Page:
Celebrating Christmas away from home can become an event that brings more sadness than joy. Those who are used to spending the Christmas holiday with family at home can feel depressed when a separation occurs. Prepare yourself mentally for the separation. This is most important if this is the first Christmas celebration away from home that you have to experience. By accepting the fact that you will not be at home, you may begin to plan for your celebration with an attitude of optimism.
There are a couple of ways to prepare for Christmas away from home. One is to try, to the best of your ability, to duplicate as much of the familiar as you can. The other is the opposite tact, which is to immerse yourself in the activities and even traditions of the area where you will be located during the Christmas Holiday season. A blend usually works best.
Perhaps the following 10 tips may bring a bit of happiness and peace to those spending Christmas away from home.
Decorate your home as your family usually does. If it is a tradition to have a tree with all red lights, for example, use red lights on your tree. Most families have traditions of decorating that are used year to year. Mimicking them will bring good memories of home.
Shopping for gifts is a tradition, though there are many different ways to shop. If you are sending packages home, make sure you ship soon enough to insure delivery before December 25th. Check the US Post Office site, http://www.usps.com/ , for deadlines for mailing.
Communication with home is perhaps the most important part of your emotional survival. If you need to, provide phone calling cards to family members. Sure, you can call them, but giving a phone card says that you value them and want them to be in touch with you at their convenience. With the various phone options available these days, you can even set up a “conference call” with several members of your family back home. Christmas Eve is a great time to make this call.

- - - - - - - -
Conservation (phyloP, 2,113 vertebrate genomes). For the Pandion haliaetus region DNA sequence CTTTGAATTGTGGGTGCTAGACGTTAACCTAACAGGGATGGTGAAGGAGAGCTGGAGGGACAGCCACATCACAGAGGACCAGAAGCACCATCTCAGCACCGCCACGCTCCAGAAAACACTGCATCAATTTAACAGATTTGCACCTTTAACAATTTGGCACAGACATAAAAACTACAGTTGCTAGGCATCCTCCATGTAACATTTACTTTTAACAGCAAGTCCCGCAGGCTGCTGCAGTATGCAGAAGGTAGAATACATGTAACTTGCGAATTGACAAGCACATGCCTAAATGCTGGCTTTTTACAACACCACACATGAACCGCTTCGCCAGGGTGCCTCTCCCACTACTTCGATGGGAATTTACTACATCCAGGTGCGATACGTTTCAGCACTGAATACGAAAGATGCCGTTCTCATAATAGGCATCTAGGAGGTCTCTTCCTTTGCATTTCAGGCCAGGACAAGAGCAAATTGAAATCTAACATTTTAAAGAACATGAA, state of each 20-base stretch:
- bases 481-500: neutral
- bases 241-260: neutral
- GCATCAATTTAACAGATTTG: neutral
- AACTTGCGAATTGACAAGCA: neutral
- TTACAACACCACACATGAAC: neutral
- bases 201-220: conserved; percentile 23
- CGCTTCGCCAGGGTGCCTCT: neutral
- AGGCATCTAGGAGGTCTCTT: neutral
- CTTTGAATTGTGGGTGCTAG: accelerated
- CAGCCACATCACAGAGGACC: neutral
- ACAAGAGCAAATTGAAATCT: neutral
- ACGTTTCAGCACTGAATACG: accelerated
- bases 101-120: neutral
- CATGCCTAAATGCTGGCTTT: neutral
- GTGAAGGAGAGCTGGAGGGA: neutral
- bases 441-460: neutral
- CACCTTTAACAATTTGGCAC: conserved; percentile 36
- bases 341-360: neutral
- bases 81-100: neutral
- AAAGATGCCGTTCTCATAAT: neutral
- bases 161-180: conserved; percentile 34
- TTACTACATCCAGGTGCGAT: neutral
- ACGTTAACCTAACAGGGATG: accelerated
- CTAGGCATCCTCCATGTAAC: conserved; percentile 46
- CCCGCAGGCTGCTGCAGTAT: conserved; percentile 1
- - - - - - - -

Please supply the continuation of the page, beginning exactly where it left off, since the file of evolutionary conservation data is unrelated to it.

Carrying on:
Set up a web cam event. With the many ways to link computer systems now available, a little planning and some technical expertise will result in a live broadcast that can include quite a few family members. Patch the web cam feed through a large screen TV for a fun evening of sharing.
Find a church in the area that is of the same denomination of your home town church. The congregation will most likely welcome you with open arms, and their services will be close to what you are used to at home. And you just might get invited to one of those fabulous church dinners as well!
Search the local newspaper for holiday events in the area. Many times you can discover nice Christmas related activities locally. These are very effective in instilling in you the Christmas spirit.
Consider volunteering for charity work. Most communities have homeless shelters, Salvation Army facilities, or other facilities that could use your help at Christmas time. Nursing homes and even orphanages are places always looking for volunteers. You will be blessed by this work, and it will help pass the time as well.
Service Clubs like the Lions, Kiwanis, and Optimists also have Christmas related events planned. Most all of these invite ‘out of town, away from home’ folks to participate in their celebrations.
Does your family have a traditional Christmas movie? “The Miracle on 34th Street”, “It’s A Wonderful Life”, or even “How the Grinch Stole Christmas” are worth renting and viewing. Good memories for all.
Finally, if possible, have you considered celebrating Christmas at a time of year when your entire family can attend? Perhaps you visit in July. Yes, Christmas in July is a real possibility. Many families celebrate Christmas on days other than December 25th. There is nothing wrong with a Christmas celebration on July 25th, if all can be there to share the holiday!